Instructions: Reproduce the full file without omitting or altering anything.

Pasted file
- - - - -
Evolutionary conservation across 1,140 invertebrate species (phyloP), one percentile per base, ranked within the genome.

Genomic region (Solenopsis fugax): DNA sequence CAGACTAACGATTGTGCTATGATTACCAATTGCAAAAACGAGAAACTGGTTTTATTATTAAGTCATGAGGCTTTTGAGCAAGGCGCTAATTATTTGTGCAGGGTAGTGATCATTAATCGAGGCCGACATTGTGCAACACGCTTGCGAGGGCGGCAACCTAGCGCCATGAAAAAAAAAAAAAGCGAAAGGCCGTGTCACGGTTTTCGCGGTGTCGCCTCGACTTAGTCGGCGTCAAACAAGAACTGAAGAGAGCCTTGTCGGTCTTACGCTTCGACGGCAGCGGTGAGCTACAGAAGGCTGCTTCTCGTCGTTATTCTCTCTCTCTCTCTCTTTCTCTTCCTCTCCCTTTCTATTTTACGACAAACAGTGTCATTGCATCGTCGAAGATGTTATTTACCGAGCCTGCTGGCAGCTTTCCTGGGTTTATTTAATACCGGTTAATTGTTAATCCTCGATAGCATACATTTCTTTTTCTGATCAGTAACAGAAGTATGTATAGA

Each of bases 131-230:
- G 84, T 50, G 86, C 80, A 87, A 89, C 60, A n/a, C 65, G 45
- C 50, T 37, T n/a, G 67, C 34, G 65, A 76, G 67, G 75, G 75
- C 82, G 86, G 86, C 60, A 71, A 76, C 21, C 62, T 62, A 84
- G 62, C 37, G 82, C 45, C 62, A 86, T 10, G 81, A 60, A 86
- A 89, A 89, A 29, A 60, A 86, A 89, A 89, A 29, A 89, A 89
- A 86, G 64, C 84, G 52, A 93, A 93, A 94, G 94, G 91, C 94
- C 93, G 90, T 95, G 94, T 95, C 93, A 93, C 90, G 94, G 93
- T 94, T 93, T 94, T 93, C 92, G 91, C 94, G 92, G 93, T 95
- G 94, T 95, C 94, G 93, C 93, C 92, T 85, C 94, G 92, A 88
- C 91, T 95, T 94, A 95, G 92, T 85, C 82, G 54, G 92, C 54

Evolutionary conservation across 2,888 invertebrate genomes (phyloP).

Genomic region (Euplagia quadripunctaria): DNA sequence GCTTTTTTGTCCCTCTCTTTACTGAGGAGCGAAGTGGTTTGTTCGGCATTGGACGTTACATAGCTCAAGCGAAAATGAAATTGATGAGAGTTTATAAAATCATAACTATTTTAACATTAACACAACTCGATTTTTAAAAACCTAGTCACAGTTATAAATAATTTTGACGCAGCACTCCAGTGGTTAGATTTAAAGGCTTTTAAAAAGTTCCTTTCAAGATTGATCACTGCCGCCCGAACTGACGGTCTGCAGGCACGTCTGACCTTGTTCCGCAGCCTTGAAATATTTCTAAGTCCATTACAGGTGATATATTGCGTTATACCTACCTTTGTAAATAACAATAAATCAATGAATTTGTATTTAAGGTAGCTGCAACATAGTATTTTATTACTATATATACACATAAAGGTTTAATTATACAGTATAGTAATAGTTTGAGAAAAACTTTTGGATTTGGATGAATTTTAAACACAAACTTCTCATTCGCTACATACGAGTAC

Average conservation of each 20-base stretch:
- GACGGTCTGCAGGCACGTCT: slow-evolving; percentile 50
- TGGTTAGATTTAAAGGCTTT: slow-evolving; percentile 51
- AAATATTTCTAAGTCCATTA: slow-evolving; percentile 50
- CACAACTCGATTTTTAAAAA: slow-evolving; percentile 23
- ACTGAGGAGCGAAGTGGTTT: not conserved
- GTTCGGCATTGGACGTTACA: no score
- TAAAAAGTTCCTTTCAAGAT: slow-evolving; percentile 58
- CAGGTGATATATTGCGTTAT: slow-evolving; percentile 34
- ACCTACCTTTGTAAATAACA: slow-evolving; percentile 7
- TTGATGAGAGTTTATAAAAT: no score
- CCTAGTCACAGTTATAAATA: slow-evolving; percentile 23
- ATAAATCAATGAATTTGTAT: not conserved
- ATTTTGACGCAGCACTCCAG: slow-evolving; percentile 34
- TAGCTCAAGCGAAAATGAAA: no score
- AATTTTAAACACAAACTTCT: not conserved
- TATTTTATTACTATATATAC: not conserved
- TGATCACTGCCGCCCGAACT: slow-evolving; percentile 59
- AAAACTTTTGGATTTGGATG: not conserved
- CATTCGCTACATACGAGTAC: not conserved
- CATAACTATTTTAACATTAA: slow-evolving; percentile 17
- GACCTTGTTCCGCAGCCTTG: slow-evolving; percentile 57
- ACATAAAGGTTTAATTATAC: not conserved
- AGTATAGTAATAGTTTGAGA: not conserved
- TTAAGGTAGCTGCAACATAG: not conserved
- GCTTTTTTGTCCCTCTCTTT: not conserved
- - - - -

Evolutionary conservation across 1,140 invertebrate species (phyloP), one percentile per base, ranked within the genome.

Genomic region (Solenopsis fugax): DNA sequence CAGACTAACGATTGTGCTATGATTACCAATTGCAAAAACGAGAAACTGGTTTTATTATTAAGTCATGAGGCTTTTGAGCAAGGCGCTAATTATTTGTGCAGGGTAGTGATCATTAATCGAGGCCGACATTGTGCAACACGCTTGCGAGGGCGGCAACCTAGCGCCATGAAAAAAAAAAAAAGCGAAAGGCCGTGTCACGGTTTTCGCGGTGTCGCCTCGACTTAGTCGGCGTCAAACAAGAACTGAAGAGAGCCTTGTCGGTCTTACGCTTCGACGGCAGCGGTGAGCTACAGAAGGCTGCTTCTCGTCGTTATTCTCTCTCTCTCTCTCTTTCTCTTCCTCTCCCTTTCTATTTTACGACAAACAGTGTCATTGCATCGTCGAAGATGTTATTTACCGAGCCTGCTGGCAGCTTTCCTGGGTTTATTTAATACCGGTTAATTGTTAATCCTCGATAGCATACATTTCTTTTTCTGATCAGTAACAGAAGTATGTATAGA

Each of bases 131-230:
- G 84, T 50, G 86, C 80, A 87, A 89, C 60, A n/a, C 65, G 45
- C 50, T 37, T n/a, G 67, C 34, G 65, A 76, G 67, G 75, G 75
- C 82, G 86, G 86, C 60, A 71, A 76, C 21, C 62, T 62, A 84
- G 62, C 37, G 82, C 45, C 62, A 86, T 10, G 81, A 60, A 86
- A 89, A 89, A 29, A 60, A 86, A 89, A 89, A 29, A 89, A 89
- A 86, G 64, C 84, G 52, A 93, A 93, A 94, G 94, G 91, C 94
- C 93, G 90, T 95, G 94, T 95, C 93, A 93, C 90, G 94, G 93
- T 94, T 93, T 94, T 93, C 92, G 91, C 94, G 92, G 93, T 95
- G 94, T 95, C 94, G 93, C 93, C 92, T 85, C 94, G 92, A 88
- C 91, T 95, T 94, A 95, G 92, T 85, C 82, G 54, G 92, C 54

Evolutionary conservation across 2,888 invertebrate genomes (phyloP).

Genomic region (Euplagia quadripunctaria): DNA sequence GCTTTTTTGTCCCTCTCTTTACTGAGGAGCGAAGTGGTTTGTTCGGCATTGGACGTTACATAGCTCAAGCGAAAATGAAATTGATGAGAGTTTATAAAATCATAACTATTTTAACATTAACACAACTCGATTTTTAAAAACCTAGTCACAGTTATAAATAATTTTGACGCAGCACTCCAGTGGTTAGATTTAAAGGCTTTTAAAAAGTTCCTTTCAAGATTGATCACTGCCGCCCGAACTGACGGTCTGCAGGCACGTCTGACCTTGTTCCGCAGCCTTGAAATATTTCTAAGTCCATTACAGGTGATATATTGCGTTATACCTACCTTTGTAAATAACAATAAATCAATGAATTTGTATTTAAGGTAGCTGCAACATAGTATTTTATTACTATATATACACATAAAGGTTTAATTATACAGTATAGTAATAGTTTGAGAAAAACTTTTGGATTTGGATGAATTTTAAACACAAACTTCTCATTCGCTACATACGAGTAC

Average conservation of each 20-base stretch:
- GACGGTCTGCAGGCACGTCT: slow-evolving; percentile 50
- TGGTTAGATTTAAAGGCTTT: slow-evolving; percentile 51
- AAATATTTCTAAGTCCATTA: slow-evolving; percentile 50
- CACAACTCGATTTTTAAAAA: slow-evolving; percentile 23
- ACTGAGGAGCGAAGTGGTTT: not conserved
- GTTCGGCATTGGACGTTACA: no score
- TAAAAAGTTCCTTTCAAGAT: slow-evolving; percentile 58
- CAGGTGATATATTGCGTTAT: slow-evolving; percentile 34
- ACCTACCTTTGTAAATAACA: slow-evolving; percentile 7
- TTGATGAGAGTTTATAAAAT: no score
- CCTAGTCACAGTTATAAATA: slow-evolving; percentile 23
- ATAAATCAATGAATTTGTAT: not conserved
- ATTTTGACGCAGCACTCCAG: slow-evolving; percentile 34
- TAGCTCAAGCGAAAATGAAA: no score
- AATTTTAAACACAAACTTCT: not conserved
- TATTTTATTACTATATATAC: not conserved
- TGATCACTGCCGCCCGAACT: slow-evolving; percentile 59
- AAAACTTTTGGATTTGGATG: not conserved
- CATTCGCTACATACGAGTAC: not conserved
- CATAACTATTTTAACATTAA: slow-evolving; percentile 17
- GACCTTGTTCCGCAGCCTTG: slow-evolving; percentile 57
- ACATAAAGGTTTAATTATAC: not conserved
- AGTATAGTAATAGTTTGAGA: not conserved
- TTAAGGTAGCTGCAACATAG: not conserved
- GCTTTTTTGTCCCTCTCTTT: not conserved